• Children’s knowledge about the world becomes increasingly integrated
      • Schemas – tightly organized bodies of knowledge
      • Scripts – knowledge about predictable sequences of events (like a wedding)
    • Children’s growing knowledge base facilitates more effective learning
information processing theory10
Information Processing Theory
  • Thinking and Reasoning
    • Thought becomes increasingly symbolic in nature
    • Logical thinking abilities improve with age
    • Gestures sometimes foreshadow the emergence of more sophisticated thinking and reasoning
development of metacognition and cognitive strategies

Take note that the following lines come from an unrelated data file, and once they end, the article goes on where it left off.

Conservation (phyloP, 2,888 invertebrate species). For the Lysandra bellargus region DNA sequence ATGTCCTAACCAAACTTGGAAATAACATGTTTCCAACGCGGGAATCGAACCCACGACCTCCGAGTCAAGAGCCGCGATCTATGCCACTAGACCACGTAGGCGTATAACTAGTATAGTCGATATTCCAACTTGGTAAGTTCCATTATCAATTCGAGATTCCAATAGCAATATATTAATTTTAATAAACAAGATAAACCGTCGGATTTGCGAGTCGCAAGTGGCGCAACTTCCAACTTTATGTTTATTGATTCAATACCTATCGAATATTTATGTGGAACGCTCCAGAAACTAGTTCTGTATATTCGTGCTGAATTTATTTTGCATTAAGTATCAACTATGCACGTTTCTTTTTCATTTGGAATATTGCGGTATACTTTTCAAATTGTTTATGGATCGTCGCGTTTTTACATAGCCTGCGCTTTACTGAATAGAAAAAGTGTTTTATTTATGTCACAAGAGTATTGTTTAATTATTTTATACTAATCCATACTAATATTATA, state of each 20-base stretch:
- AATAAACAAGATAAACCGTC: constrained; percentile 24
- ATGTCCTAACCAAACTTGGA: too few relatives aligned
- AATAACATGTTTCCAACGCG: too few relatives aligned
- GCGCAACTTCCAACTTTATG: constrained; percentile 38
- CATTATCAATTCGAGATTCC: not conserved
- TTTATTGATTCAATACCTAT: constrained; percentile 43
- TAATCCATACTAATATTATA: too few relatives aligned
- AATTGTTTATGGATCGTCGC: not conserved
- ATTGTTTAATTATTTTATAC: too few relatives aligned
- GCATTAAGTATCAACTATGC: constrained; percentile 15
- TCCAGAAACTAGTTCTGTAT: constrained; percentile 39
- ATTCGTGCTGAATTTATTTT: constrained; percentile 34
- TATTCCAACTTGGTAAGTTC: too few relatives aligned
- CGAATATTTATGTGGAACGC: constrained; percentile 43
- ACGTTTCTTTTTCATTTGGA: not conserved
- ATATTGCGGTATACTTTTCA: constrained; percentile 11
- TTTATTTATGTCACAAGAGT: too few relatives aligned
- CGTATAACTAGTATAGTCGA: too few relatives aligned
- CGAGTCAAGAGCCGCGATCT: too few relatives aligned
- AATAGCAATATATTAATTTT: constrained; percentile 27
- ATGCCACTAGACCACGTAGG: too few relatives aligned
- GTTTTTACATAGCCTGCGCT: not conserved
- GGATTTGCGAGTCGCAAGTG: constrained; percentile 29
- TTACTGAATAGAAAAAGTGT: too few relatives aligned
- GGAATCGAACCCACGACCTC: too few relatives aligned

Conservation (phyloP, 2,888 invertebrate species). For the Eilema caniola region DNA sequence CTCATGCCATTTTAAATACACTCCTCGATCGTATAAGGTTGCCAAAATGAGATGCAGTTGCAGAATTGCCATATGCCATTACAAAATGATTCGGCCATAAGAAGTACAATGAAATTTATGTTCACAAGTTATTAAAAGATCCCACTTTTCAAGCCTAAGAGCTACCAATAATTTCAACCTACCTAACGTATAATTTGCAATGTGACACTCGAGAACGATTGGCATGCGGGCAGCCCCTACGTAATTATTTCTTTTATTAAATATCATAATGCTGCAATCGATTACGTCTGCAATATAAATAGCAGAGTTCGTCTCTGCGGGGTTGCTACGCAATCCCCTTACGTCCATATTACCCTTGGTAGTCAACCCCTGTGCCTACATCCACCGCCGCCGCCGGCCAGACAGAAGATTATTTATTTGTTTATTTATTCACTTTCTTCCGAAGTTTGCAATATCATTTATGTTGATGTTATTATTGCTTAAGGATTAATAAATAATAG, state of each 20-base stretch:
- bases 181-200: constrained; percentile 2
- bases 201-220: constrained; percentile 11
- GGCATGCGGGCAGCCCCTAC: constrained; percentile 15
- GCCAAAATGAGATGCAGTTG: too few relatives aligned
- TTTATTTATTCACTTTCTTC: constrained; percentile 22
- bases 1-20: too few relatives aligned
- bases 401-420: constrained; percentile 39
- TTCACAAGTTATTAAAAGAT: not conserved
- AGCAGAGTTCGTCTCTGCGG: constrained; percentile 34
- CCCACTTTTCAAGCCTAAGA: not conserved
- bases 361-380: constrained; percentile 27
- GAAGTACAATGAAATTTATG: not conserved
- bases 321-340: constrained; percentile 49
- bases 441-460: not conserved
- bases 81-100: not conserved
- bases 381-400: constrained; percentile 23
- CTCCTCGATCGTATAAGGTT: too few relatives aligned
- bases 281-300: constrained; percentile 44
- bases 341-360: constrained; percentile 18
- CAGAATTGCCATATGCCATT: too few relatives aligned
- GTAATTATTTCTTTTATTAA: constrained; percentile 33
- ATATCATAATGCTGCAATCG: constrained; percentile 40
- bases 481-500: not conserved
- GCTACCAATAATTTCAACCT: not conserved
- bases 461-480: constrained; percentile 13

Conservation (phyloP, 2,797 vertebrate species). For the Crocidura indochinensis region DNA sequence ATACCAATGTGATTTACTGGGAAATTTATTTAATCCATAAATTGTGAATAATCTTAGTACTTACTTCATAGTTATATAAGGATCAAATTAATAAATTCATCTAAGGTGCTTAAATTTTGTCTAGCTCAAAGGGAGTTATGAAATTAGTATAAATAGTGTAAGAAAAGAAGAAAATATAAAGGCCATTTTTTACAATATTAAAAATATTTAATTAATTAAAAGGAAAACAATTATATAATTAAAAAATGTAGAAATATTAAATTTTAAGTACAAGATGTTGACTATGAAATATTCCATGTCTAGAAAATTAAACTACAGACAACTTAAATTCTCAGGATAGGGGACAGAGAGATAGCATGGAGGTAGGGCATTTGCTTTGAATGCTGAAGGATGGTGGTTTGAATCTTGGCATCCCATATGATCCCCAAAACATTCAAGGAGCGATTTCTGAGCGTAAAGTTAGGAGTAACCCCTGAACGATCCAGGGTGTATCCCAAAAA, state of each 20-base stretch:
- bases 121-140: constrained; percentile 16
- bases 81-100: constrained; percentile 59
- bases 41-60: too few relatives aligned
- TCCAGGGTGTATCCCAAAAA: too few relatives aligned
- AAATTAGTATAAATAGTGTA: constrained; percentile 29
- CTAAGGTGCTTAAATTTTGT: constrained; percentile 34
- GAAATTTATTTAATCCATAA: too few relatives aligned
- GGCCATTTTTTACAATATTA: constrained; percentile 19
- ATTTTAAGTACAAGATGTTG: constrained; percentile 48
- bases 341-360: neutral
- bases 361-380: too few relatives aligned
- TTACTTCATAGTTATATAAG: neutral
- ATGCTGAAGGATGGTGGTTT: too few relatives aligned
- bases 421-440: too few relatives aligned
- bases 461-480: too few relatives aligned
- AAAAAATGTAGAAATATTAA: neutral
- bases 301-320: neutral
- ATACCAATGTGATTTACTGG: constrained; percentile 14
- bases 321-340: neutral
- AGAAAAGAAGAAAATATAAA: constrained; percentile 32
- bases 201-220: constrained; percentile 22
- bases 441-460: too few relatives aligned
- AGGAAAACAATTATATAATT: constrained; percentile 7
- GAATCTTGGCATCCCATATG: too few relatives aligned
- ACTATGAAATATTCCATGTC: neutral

Development of Metacognition and Cognitive Strategies
  • Implications of Information Processing Theory
    • Provide a variety of choices for infants and young children
    • Talk with children about their experiences
    • During the school years, keep unnecessary distractions to a minimum
    • Remember that human beings can think about only a small amount of information at any one time
    • Give children ongoing practice in using basic information and skills
development of metacognition and cognitive strategies12
Development of Metacognition and Cognitive Strategies
  • Implications of Information Processing Theory
    • Consider not only what children say, but also what they do when determining what they are ready to learn
    • Relate new information to children’s existing knowledge
development of metacognition and cognitive strategies13
Development of Metacognition and Cognitive Strategies
  • Metagcognition – thinking about thinking
  • Learning Strategies